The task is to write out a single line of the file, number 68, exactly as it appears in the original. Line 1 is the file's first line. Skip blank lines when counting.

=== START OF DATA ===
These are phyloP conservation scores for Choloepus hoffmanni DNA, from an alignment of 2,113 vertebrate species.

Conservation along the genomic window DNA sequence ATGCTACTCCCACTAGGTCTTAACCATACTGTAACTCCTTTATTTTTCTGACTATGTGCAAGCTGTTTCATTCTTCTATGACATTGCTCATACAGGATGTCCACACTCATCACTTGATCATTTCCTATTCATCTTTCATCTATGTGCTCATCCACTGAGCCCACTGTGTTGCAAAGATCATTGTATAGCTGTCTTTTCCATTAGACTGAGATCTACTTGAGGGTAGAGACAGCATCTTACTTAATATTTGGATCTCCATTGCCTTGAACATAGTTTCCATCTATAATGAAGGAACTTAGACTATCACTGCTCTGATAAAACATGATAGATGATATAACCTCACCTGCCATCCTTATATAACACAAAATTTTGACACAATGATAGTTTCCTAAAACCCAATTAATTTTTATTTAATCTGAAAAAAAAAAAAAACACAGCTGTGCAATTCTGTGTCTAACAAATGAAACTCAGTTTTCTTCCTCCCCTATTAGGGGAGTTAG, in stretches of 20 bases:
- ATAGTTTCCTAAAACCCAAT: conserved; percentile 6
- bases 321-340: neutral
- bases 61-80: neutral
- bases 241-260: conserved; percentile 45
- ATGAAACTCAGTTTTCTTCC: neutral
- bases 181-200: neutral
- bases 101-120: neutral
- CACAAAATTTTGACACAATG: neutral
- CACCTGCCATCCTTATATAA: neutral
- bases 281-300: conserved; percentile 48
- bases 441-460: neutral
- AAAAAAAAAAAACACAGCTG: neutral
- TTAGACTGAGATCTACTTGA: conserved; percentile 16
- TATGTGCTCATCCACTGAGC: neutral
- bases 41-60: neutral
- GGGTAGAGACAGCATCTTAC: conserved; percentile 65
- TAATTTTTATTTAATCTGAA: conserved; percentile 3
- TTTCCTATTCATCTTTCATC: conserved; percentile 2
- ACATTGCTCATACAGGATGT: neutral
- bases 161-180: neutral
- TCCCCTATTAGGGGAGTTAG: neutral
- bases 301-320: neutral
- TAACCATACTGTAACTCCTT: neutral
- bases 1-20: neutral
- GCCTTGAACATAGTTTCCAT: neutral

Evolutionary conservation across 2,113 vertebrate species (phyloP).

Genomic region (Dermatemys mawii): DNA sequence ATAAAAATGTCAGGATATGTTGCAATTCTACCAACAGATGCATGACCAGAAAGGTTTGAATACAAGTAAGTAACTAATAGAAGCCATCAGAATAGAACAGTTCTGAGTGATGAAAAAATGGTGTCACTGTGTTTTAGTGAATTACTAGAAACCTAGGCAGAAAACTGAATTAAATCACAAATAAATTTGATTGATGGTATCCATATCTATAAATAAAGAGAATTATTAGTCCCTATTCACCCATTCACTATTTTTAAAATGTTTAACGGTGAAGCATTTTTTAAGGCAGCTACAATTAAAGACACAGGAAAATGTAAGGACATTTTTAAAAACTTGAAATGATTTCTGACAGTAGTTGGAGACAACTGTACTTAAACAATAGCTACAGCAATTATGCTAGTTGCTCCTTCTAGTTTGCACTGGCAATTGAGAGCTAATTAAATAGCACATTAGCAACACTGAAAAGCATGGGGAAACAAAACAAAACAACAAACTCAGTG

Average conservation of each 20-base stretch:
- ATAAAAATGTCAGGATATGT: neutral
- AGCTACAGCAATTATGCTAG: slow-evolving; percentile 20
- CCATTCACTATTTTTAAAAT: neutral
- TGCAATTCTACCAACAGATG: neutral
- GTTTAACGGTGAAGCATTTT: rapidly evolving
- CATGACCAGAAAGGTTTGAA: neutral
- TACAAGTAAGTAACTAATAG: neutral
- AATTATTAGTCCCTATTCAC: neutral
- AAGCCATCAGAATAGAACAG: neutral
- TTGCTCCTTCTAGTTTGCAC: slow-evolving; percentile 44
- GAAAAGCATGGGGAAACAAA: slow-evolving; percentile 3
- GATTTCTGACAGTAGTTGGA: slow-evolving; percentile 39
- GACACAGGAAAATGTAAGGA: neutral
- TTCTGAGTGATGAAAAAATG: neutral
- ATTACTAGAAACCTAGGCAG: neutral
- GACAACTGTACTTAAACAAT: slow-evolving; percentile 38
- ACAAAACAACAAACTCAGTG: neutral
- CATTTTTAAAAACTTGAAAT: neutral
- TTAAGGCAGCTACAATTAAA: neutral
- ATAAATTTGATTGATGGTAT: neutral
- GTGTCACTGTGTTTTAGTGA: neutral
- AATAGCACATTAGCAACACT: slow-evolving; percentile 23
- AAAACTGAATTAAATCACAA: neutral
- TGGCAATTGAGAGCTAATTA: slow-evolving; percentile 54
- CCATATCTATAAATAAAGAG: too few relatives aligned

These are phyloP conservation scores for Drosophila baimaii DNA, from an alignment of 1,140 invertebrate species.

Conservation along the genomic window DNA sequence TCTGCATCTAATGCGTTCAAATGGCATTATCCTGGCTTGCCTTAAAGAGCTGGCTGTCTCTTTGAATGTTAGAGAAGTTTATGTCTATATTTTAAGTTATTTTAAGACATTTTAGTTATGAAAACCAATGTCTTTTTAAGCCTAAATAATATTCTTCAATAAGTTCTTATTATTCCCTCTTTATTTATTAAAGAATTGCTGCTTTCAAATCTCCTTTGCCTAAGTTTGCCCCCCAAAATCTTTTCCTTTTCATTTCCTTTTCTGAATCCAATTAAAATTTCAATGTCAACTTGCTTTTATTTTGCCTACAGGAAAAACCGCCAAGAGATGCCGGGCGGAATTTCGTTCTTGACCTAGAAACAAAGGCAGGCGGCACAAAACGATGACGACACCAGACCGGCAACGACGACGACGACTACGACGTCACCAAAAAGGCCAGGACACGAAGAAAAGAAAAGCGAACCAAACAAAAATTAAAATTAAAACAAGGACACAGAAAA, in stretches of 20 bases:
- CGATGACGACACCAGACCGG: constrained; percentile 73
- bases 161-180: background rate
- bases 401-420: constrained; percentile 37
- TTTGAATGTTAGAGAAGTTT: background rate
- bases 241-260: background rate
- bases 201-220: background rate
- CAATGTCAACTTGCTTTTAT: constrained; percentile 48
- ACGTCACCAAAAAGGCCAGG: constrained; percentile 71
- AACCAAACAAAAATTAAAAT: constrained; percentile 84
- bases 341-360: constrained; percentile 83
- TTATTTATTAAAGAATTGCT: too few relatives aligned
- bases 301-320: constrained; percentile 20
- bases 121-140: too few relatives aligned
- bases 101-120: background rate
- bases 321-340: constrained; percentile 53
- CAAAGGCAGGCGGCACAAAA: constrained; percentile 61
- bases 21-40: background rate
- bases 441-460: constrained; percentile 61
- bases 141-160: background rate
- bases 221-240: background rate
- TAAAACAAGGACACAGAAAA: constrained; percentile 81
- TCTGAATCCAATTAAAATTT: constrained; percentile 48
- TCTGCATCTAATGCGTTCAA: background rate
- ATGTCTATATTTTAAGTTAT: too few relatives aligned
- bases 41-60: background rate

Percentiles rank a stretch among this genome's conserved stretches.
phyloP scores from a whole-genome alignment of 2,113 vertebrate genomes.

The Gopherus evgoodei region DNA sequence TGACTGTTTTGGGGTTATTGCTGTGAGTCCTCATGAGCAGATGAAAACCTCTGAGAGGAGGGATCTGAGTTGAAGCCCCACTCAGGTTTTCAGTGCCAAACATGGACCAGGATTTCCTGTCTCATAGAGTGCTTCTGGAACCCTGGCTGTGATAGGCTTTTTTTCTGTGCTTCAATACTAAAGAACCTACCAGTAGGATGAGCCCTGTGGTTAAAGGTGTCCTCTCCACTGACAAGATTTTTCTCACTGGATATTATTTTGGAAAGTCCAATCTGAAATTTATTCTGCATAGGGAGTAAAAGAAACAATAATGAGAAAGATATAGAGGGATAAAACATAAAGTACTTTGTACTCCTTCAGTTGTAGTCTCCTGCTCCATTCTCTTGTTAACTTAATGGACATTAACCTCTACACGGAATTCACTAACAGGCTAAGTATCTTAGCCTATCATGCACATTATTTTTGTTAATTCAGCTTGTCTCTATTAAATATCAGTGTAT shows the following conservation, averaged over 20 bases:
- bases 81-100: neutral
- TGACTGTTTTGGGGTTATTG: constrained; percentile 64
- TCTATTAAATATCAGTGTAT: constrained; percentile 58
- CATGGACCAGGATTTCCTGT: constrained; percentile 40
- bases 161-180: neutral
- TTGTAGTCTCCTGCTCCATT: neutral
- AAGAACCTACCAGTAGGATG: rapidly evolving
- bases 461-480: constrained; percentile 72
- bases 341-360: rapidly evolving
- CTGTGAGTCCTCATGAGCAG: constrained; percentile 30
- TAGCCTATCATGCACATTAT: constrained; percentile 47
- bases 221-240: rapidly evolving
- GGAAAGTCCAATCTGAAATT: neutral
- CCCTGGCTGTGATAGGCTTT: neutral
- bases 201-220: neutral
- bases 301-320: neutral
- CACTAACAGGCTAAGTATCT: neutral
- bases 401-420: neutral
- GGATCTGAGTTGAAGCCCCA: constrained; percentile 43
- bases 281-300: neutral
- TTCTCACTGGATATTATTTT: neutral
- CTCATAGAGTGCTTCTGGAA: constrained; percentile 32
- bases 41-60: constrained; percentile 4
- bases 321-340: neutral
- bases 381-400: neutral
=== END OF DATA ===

- TTATTTATTAAAGAATTGCT: too few relatives aligned